The two women manning the room's sophisticated electronics leapt to their feet when the admiral and his guest entered, but a dismissive wave sent them immediately back to their seats.

"These are pictures from your soldiers?" Sembutu asked, pointing to five live monitors. Each cast a greenish glow, depicting a hazy view of the jungle as it slid slowly past.

"Each man has a camera on his uniform that transmits to us via satellite," Kaye said.

Sembutu moved forward, reading the names of the individuals scrawled beneath their respective monitors while Kaye dialed a number into a secure phone.

He was feeling distinctly queasy as it rang. As far as he was concerned, fighting was the natural state of Africa—war didn't occasionally break out there; peace did. Sending his boys into a situation that they didn't fully understand and, in his opinion, was none of America's business had too many shades of Somalia. But there was absolutely nothing he could do about it. This wasn't some harebrained operation dreamed up in a forgotten corner of the Pentagon. Not by a long shot.

The phone clicked and the unmistakable voice of Sam Adams Castilla came on.

"Yes, Admiral?"

"They've made contact and are on the move."

"Anyone hurt in the jump?"

"No, Mr. President. So far, everything's by the numbers."


THE LIGHT OF DAWN WAS beginning to penetrate the jungle canopy, dispelling the darkness that had become so comfortable. Lt. Craig Rivera slipped past the man in front of him, wanting to take point personally until the confusing twilight finally gave way to day.

The condensation on the leaves was already starting to heat up, turning into mist that weighed down his clothes and felt thick in his lungs. He eased up a steep, rocky slope, dropping into a prone position at its crest. More than a minute passed as he scanned the tangle of leaves and branches for a human outline. Nothing. Just the endless shimmer of wet leaves.

He started to move again but froze when a voice crackled over his earpiece. "Keep your eyes on the sky."

Rivera pressed himself against the broad trunk of a tree and looked up, putting a hand to his throat mike. "What have you got?"

"Bahame could swoop down on us at any minute shooting fireballs from his ass."

The quiet snickers of the men closest to him were audible in the silence, and he started forward again, trying to decide how to respond. "Radio discipline. Let's not forget what happened to the other guys."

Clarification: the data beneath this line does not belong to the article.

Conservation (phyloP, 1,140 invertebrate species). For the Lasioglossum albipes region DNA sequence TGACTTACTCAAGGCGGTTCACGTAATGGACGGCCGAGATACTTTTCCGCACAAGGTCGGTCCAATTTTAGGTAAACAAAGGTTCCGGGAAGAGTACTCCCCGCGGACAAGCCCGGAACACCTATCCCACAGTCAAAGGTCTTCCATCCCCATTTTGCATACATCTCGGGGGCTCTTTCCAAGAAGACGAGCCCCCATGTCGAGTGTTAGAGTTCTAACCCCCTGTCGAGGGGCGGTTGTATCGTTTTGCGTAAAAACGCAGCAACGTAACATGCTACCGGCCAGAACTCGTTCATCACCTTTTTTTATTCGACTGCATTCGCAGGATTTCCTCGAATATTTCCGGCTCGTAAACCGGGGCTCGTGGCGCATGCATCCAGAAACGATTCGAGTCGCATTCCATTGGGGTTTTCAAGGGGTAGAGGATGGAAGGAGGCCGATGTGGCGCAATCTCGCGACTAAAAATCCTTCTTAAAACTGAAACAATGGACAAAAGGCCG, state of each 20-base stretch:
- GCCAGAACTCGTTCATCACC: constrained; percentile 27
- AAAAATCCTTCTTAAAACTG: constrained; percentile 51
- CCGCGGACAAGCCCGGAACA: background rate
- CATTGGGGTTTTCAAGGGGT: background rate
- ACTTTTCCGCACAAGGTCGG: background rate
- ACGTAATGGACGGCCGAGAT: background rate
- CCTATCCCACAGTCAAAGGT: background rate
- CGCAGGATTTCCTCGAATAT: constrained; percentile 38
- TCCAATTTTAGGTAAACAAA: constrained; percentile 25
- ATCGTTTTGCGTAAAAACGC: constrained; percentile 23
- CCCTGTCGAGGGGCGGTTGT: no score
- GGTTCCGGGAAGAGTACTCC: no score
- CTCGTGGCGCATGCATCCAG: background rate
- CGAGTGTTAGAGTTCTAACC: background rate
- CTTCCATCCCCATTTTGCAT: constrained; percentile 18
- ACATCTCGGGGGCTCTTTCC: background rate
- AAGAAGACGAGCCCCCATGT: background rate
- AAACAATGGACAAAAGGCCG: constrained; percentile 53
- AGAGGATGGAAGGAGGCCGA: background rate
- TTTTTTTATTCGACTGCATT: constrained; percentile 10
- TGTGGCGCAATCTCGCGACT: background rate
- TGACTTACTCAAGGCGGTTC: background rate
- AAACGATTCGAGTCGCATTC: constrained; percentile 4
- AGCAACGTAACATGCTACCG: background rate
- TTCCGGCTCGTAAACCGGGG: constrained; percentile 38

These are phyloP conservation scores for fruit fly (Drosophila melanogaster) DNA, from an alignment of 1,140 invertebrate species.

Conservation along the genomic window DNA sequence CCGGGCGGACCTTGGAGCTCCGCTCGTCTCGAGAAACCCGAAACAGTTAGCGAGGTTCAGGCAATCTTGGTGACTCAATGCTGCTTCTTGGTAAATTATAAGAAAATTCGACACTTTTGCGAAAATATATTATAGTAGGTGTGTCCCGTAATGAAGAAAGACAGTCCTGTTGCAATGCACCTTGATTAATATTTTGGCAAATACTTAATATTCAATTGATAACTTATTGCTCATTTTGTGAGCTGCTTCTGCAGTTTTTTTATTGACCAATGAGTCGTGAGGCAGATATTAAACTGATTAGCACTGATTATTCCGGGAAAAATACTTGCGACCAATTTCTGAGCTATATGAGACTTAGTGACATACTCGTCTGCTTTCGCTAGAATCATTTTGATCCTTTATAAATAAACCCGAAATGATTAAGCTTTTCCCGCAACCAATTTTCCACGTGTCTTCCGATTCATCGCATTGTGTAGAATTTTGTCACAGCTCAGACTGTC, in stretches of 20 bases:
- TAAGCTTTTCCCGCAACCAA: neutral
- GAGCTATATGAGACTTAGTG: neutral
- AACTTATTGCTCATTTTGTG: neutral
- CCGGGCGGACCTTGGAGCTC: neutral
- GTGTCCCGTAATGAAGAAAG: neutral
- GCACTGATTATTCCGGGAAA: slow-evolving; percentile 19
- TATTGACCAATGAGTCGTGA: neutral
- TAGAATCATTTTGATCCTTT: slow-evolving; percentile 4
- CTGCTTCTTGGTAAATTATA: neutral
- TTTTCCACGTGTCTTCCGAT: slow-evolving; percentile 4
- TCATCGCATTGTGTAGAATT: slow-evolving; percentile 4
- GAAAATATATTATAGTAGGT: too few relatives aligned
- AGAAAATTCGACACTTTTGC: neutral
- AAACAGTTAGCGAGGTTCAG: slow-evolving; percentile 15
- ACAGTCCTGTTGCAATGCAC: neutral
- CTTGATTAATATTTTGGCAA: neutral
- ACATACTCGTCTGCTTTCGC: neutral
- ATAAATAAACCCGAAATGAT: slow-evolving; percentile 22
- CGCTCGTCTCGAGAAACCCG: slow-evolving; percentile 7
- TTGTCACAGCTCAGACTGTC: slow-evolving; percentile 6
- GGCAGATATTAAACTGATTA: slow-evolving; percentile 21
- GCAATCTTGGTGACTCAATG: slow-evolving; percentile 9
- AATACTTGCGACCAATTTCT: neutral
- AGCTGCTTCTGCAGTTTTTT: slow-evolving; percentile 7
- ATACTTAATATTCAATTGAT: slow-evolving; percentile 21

An African Union team had gotten a tip on Bahame's location and come after him about six months ago. All that was left of them was an audio recording.

He'd never admit it to his men, but Rivera could still hear it in his head—the calm chatter and controlled fire devolving into panicked shouts and wild bursts on full automatic, the screams of attackers who sounded more animal than human. And finally the crash of body against body, the grunts of hand-to-hand combat, the bloody gurgles of death.

After he and his team had listened to it, they'd blown it off with the expected bravado. African Union forces? Hadn't they gotten taken down by a Girl Scout troop in Cameroon? Weren't they the guys whose mascot was a toy poodle?

As team leader, though, Rivera had seen the dead soldiers' files. They weren't reassigned meter maids from Congo as one of his men had suggested after polishing off the better part of a twelve-pack. They were solid operators working in their own backyard.

Rivera threw up a fist and crouched, aiming his AK through the trees at a flash of tan in the sea of emerald. Behind him, he could hear nothing but knew his men were fanning out into defensive positions.

He eased onto his stomach and slithered forward, controlling his breathing and being careful not to cause the bushes above him to sway with his movement. It took more than five minutes to cover twenty yards, but finally the jungle thinned and he found himself at the edge of a small village.

The woven straw wall of the hut in front of him was about the only thing that hadn't been burned—and that included the residents. It was hard to determine precisely how many blackened bodies were piled next to what may have once been a soccer goal, but forty was a reasonable guess. It seemed that their intel was good. This was Bahame country.

Behind him, he heard a quiet grunt and something that sounded like a body hitting the ground. Swearing under his breath, he headed back toward the noise, finger hooked lightly around the trigger of his gun.


"Sorry, boss. Nothin' I could do. She came right up on me."

The woman was cowering against a tree, holding her hands in front of her in frozen panic. Her eyes darted back and forth as his men materialized from the foliage and surrounded her.

"Who you figure she is?" one of them said quietly.

"There's a village up there," Rivera responded. "Or at least there was. Bahame got to it. She must have given him the slip. Probably been living on her own out here for the past few days."